As I soon learned the dot-dash firefly is aptly named as its flash pattern consists of a short greenish colored flash (the dot) followed by a longer flash that lasts several seconds (the dash).
We have a pretty clear understanding of the underlying but complicated chemistry producing the magical flash in fireflies. Using organs in their abdomens, oxygen mixes with calcium, a chemical named luciferin, an enzyme — luciferase, and ATP (adenosine phosphate; remember this from the cellular biology you learned in high school?). Oxygen, the release of which fireflies can control, appears to be the “switch” that sets off the process. Nitric oxide gas also plays a role. This illumination is extremely efficient with the firefly giving off very little heat while emitting lots of bright light.
Their flash is an excellent example of bioluminescence — light made by living things. Bioluminescence is known across the living world — besides fireflies, a number of jellyfish, worms, squid (to be precise it’s the luminescent ink they shoot out to avoid predation), many fish species including deep-sea fish, algae, and fungi produce and emit light. There are approximately 1,500 species of fish alone that are bioluminescent!
In the category “the world is always more complicated than we think,” most female fireflies can’t fly since they lack wings or possess only vestigial wings, rendering them earthbound from where they flash (we know them as glowworms); the males of a few firefly species also cannot fly; and not all fireflies use flashing light to attract, with some employing scent attractants known as pheromones — species-specific chemicals that attract the opposite sex. And not all flashing is designed to entice mating. In some cases female fireflies mimic the male flash of other species to entice them so the females can dine on their bodies and incorporate the poisons contained within. A firefly femme fatale, if you will.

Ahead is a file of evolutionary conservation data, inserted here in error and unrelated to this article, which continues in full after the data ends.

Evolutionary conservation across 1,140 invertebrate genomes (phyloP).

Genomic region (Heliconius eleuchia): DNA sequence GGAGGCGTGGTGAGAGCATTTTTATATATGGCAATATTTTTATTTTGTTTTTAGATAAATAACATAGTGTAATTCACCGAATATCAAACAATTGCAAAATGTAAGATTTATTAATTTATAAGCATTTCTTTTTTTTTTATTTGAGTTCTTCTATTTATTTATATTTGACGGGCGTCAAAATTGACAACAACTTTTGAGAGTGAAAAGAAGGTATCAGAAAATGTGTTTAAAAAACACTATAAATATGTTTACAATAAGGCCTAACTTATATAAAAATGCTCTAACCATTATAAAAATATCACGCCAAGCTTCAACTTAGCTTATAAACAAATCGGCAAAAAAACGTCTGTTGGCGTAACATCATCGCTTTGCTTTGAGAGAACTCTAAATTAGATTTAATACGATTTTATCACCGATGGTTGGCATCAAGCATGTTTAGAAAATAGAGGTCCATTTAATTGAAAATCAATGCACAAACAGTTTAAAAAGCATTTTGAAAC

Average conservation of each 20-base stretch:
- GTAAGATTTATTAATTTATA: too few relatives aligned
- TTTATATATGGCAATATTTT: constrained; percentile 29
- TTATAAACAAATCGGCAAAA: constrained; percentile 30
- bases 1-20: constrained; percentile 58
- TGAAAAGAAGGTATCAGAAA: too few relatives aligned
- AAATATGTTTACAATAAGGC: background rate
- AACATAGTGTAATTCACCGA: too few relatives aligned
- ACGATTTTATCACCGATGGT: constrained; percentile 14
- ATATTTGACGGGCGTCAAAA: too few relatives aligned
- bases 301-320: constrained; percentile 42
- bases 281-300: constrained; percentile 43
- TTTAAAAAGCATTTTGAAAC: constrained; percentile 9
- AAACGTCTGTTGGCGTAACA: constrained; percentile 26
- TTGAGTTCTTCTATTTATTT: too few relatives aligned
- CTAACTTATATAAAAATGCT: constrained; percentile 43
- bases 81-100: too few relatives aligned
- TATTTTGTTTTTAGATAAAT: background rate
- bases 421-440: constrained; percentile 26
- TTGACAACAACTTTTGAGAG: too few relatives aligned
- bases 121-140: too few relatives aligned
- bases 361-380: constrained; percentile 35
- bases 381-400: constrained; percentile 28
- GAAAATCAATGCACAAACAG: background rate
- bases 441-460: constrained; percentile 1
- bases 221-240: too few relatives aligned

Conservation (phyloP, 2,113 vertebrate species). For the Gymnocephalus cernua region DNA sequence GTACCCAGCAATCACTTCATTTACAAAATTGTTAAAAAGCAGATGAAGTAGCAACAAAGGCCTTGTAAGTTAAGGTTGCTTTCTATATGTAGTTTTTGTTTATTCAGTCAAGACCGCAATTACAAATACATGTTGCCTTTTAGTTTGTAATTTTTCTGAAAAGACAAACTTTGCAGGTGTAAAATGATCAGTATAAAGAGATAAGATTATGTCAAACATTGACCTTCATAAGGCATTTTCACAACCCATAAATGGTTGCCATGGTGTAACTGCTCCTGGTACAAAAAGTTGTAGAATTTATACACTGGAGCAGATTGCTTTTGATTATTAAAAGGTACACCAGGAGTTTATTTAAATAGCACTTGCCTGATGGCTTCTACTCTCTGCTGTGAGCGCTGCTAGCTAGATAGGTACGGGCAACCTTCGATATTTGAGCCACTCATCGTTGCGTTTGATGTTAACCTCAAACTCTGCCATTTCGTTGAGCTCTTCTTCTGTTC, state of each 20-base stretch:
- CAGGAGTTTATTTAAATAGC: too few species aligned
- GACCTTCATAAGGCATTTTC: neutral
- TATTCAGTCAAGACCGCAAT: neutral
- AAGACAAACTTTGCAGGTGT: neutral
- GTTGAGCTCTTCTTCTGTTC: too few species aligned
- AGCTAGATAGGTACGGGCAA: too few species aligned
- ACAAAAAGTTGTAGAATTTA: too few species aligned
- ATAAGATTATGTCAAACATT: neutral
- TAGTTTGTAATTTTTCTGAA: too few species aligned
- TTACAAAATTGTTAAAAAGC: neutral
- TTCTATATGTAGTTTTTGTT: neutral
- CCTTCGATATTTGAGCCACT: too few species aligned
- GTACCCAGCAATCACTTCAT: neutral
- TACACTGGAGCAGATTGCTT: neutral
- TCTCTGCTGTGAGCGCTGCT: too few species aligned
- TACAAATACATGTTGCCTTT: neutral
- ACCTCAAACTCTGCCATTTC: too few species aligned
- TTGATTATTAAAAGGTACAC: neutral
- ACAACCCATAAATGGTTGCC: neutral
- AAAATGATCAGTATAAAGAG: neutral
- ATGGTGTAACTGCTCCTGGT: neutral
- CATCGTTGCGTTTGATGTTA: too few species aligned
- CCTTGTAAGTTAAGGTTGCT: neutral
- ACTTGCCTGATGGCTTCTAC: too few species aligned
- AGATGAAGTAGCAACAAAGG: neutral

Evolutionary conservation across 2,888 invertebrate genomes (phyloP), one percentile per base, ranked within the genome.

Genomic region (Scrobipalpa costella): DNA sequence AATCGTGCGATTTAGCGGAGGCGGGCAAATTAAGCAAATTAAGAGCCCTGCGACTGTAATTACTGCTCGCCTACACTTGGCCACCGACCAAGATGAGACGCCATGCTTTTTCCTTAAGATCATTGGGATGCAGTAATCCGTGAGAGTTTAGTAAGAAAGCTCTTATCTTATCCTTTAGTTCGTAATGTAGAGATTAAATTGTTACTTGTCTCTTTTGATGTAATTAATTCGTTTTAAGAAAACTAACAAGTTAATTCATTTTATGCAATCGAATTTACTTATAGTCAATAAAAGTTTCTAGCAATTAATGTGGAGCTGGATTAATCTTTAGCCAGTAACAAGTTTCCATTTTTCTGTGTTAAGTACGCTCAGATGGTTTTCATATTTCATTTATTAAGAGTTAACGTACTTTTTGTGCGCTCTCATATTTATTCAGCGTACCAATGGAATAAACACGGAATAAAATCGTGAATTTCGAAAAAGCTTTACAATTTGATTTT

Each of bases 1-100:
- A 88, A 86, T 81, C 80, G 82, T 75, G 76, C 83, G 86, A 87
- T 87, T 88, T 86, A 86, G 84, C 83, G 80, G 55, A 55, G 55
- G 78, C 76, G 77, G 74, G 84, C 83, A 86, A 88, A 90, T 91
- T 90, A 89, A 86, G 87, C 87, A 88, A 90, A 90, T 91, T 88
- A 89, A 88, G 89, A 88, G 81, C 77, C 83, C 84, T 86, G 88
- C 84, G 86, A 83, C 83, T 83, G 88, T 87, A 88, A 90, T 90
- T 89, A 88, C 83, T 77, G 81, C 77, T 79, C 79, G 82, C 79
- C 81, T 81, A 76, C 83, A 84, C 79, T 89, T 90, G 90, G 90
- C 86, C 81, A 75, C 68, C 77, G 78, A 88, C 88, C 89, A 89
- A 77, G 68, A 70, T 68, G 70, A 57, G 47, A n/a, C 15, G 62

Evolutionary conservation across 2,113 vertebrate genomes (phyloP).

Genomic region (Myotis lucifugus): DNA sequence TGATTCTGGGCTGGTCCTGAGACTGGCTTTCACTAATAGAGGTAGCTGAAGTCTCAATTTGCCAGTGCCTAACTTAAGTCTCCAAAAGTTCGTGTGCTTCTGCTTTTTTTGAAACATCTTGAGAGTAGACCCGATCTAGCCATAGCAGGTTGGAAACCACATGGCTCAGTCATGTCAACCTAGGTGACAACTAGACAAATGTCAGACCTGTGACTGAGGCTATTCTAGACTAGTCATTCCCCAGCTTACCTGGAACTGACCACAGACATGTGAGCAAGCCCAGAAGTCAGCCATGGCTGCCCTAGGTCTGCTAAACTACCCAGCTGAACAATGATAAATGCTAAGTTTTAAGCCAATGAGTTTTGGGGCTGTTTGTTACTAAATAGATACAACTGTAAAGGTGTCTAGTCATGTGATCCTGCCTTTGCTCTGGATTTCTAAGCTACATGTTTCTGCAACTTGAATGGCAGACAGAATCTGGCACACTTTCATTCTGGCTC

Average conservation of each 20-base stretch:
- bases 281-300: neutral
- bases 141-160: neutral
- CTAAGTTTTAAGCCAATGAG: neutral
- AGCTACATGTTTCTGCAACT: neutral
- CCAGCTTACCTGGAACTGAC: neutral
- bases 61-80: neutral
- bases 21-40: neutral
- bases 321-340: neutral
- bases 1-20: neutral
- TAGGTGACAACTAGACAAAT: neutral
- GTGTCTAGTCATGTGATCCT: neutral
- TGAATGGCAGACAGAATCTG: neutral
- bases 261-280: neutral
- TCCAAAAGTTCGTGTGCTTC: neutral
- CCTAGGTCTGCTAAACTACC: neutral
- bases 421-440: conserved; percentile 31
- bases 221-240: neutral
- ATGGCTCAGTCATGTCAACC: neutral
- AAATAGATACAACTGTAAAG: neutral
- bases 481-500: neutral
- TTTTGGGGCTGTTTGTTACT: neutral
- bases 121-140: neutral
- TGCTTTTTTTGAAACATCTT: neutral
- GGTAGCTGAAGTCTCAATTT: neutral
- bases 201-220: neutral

Fireflies, like so many insect species, are declining. Habitat loss and pesticide use are culprits. But perhaps the number one problem facing this iconic group of insects is excessive night lighting. As more homes are built and more of us leave front and back porch lights on, more ambient light is created, creating confusion for and competition to the flashing fireflies. This brightening glow of night lighting disorients migrating birds, dims the stars and the Milky Way, and, now, is having an adverse effect upon fireflies.
If you want to know what you can do to protect fireflies: Turn off outdoor lights as the lighting competes with the flashes of fireflies. Additionally, avoid using pesticides or chemical fertilizers and leave the leaves for the benefit of female fireflies and some firefly larvae which are found on the ground.
Here’s to hoping that fireflies make summertime memories for jar-carrying kids and their parents for countless summers to come.
A resident of Setauket, author John Turner is conservation chair of the Four Harbors Audubon Society, author of “Exploring the Other Island: A Seasonal Nature Guide to Long Island” and president of Alula Birding & Natural History Tours.